A week doesn’t go by where I don’t see some analyst or research firm trying to make headlines by endorsing or disparaging the viability of HTML5. HTML5 is the new kid on the block, so it’s an easy target. The latest case is a recent report from Strategy Analytics, in which it is claimed that “HTML5 is not the future of apps.”
A bold claim, to be sure. Especially bold since research from Gartner suggests that 80% of mobile apps will use HTML5 by 2015.
In my opinion, Strategy Analytics and Josh Martin seem to have missed the point with HTML5. Unless a new, broadly supported, cross-platform technology emerges, HTML5 is most definitely the future of apps, and it largely lives-up to the hype.
The future will not look like the past. For the past three decades, we have operated computing devices and developed software for a homogeneous platform. There was a single, dominant form factor- the personal PC- and a single, dominant operating system- Windows. If you wanted to build an application, building it for Windows and Windows alone was an acceptable decision that let you reach 95% of your target users.
Of course, Windows wasn’t always the dominant operating system. It emerged victorious from a war with IBM’s OS2, Sun’s Solaris, Apple’s System 7, and a handful of smaller players in the early 1990’s. And in that original operating system war, Windows clearly “won.” No contest.
That OS war actually looks similar in many ways to today’s mobile operating system battle: a fragmented market, two big players, and many niche players guaranteed to eventually fade into history. Then it is was Microsoft and IBM, today it is Apple and Google. Then it was Novell, Next, and Sun, today it is HP (webOS), RIM (BlackBerry), and Nokia (Symbian).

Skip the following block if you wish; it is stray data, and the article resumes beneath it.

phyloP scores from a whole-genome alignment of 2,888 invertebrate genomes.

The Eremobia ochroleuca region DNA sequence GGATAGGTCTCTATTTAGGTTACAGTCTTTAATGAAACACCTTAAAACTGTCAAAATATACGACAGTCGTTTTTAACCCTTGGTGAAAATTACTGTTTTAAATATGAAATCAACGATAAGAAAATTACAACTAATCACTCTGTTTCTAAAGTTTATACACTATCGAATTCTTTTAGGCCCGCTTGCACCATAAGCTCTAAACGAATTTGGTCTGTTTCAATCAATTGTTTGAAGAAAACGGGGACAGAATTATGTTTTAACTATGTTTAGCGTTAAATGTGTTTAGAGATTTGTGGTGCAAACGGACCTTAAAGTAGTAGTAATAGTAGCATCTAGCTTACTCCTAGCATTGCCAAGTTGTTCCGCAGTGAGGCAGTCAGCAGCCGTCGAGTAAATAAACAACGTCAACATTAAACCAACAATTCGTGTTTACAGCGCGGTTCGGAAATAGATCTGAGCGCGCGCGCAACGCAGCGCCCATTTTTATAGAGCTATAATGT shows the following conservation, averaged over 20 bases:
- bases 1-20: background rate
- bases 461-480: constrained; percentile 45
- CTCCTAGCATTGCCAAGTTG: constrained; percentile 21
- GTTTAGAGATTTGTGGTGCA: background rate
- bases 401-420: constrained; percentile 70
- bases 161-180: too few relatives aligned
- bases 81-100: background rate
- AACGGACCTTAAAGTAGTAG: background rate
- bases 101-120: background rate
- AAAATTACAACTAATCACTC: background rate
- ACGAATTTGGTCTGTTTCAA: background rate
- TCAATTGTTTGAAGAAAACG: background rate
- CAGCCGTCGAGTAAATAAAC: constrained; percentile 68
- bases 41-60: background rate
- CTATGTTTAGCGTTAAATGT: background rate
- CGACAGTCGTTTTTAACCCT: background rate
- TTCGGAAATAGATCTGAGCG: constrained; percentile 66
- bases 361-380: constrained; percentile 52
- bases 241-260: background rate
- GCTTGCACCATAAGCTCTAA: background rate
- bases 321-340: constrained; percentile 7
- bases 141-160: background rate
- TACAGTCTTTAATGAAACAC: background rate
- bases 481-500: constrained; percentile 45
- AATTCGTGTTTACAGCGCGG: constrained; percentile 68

But there is a key difference between then and now. In the 90’s, the platform winner was picked by “Corporate America.” In 2012, the platform winner will be picked by consumers.
Unlike big business, which strives for efficiency and cost savings, consumers like variety and choice. That’s why there are many clothing, automobile, food, and PC brands. Different strokes for different folks, as they say.
That ultimately means the future will not return to a single, dominant platform. We are headed towards a long-term, multi-platform world.
And the numbers back it up.
Forrester surveyed CIOs in 2011 and learned that the average CIO is supporting 3.5 different mobile platforms within their environment. These are CIOs that could mandate a single platform (in theory), but are instead dealing with a multi-platform world, driven by trends like “consumerization of the Enterprise” and “BYOD” (Bring Your Own Device).
Creating Apps for a Multi-Plat World
If it is firmly established that the future is multi-platform (and few people seem to argue that point, including Strategy Analytics, who said iOS, Android, and “increasingly Windows Phone” will “continue to dominate”), then the question for software developers becomes simple: What is the best way to build apps for a multi-platform environment?
The word “best” clearly leaves room for interpretation. Depending on the goals and motivations for an app, “best” may mean most cost efficient, richest graphics, easiest to maintain, or any number of things. So it should be said upfront: there is no one-size fits all solution for building modern mobile apps.
But if you fall into the typical category of a business trying to build an app used to share and collect information that reaches all users, regardless of platform, then you have a pretty clear choice: HTML5.